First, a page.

Stanford took the second half kickoff and drove for another FG: 20-0. Oregon got to the Stanford 24 and turned it over again as Mariota got hammered and fumbled. Stanford drove and settled for another FH: 23-0. Oregon 3 and out. Stanford drive, FG: 26-0 with less than 12 minutes left in the game. Oregon finally got a typical Oregon possession and scored on a drive that took less than 2 minutes to go 60 yards: 26-7 with about 10 minutes to go. Stanford recovered the onside kick and drove to the Oregon 23, forcing the Ducks to take 2 timeouts. When Jordan Williamson lined up for yet another FG, it looked like it would completely ice the game. Instead, the kick was blocked and returned for an Oregon TD. 2 pt PAT failed. 26-13. Oregon recovered the onside kick this time and got a first and goal at the Stanford 2. When Skov sacked Mariota on third down and forced another fumble, that looked like the ball game. While Mariota recovered, the Ducks had to use their last timeout to gather themselves for 4th and goal from the 12. Mariota completed a TD pass to cut the lead to 26-20. At this point, Stanford fans were getting very nervous, as an onside kick recovery would give the Duck a chance to win with a TD and PAT… and Oregon kicker Alejandro Maldonado was using an onside kick method that was really, really good. Fortunately for the Cardinal, the third onside kick was recovered by the Stanford hands team.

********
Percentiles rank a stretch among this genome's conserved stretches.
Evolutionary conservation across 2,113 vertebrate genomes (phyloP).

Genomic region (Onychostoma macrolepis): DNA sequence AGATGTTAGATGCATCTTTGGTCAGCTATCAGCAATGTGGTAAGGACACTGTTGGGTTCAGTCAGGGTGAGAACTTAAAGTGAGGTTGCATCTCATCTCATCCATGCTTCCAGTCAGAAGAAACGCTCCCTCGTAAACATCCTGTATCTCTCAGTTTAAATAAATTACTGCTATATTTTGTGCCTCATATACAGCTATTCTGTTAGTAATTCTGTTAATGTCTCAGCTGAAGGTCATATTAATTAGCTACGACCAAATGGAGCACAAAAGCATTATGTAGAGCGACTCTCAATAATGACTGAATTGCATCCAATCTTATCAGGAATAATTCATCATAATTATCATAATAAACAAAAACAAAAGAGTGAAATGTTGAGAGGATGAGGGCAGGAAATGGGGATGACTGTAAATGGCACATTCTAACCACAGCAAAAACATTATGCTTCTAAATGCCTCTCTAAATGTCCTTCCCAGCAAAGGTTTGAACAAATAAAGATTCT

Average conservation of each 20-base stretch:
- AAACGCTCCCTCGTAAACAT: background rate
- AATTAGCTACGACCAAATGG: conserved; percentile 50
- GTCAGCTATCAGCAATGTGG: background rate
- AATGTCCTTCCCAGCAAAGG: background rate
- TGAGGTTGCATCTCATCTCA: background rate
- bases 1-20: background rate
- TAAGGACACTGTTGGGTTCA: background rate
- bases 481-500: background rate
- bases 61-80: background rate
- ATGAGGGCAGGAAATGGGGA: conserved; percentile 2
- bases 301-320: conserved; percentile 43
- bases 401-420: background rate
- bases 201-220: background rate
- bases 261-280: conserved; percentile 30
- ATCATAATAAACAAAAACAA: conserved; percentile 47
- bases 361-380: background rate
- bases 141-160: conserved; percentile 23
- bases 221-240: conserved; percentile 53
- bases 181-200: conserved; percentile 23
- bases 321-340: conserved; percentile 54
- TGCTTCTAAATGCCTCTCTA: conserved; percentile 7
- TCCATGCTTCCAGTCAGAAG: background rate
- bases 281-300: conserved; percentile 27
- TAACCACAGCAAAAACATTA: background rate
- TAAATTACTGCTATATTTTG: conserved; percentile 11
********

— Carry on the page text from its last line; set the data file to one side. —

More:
Stanford kept the ball away from Oregon for a total of 42:34, mostly on runs. Tyler Gaffney set a school record for carries with 45 (out of a total of 79 plays for Stanford). Oregon only ran 58 plays. Total yards were 377-312, but on the ground, Stanford outgained Oregon 274-62.
The game is viewed as killing Oregon’s chances for a BCS title game, and could knock them out of a top bowl altogether if Stanford wins out. Mariota’s Heisman bid is also probably done.
The Ags and the Badgers were on at the same time on Saturday. Both won. I watched TAMU; Johnny Football is too entertaining to miss, even for the Badgers. Saturday vs. Miss State was the last home game in the current version of Kyle Field, so it was Senior Day. It’s also thought to be the last home game for Manziel and Evans. We’ve gotten so spoiled by the A&M offense under Sumlin that Aggie fans wonder what’s wrong when we don’t score on our first offensive possession. We’ve also gotten so down on the D that we expect to be behind if that doesn’t happen. Against the Bulldogs, the Ags didn’t score on their first possession, and the D stopped Mississsippi State on their first two possessions, allowing the Ags to draw first blood on our second possession. Unfortunately, this was immediately followed by a 1-play possession by MSU, as Josh Robinson went around the left side and ran 51 yards for a TD. A&M drove down the field but Manziel threw a pick as the Ags were threatening to score again. This led to the second blocked punt safety in as many weeks. This time it was 12th man Sam Moeller. The A&M drive after the free kick stretched the lead to 7-16. The teams traded scores with the Ags getting a late TD in the first half to go into the break leading 23-14.
The Ags ended up outscoring MSU 28-27 in the second half for the 51-41 final score. Manziel threw two more interceptions, but finished with 446 yards and 5 passing TDs. He also added some amazing plays his lifetime highlight reel. The D continued to cause concern, especially as the game wore on. The Ags gave up 187 yards in the first half, and 365 in the second, including drives of 96 and 75 yards (twice). One of the latter was two plays.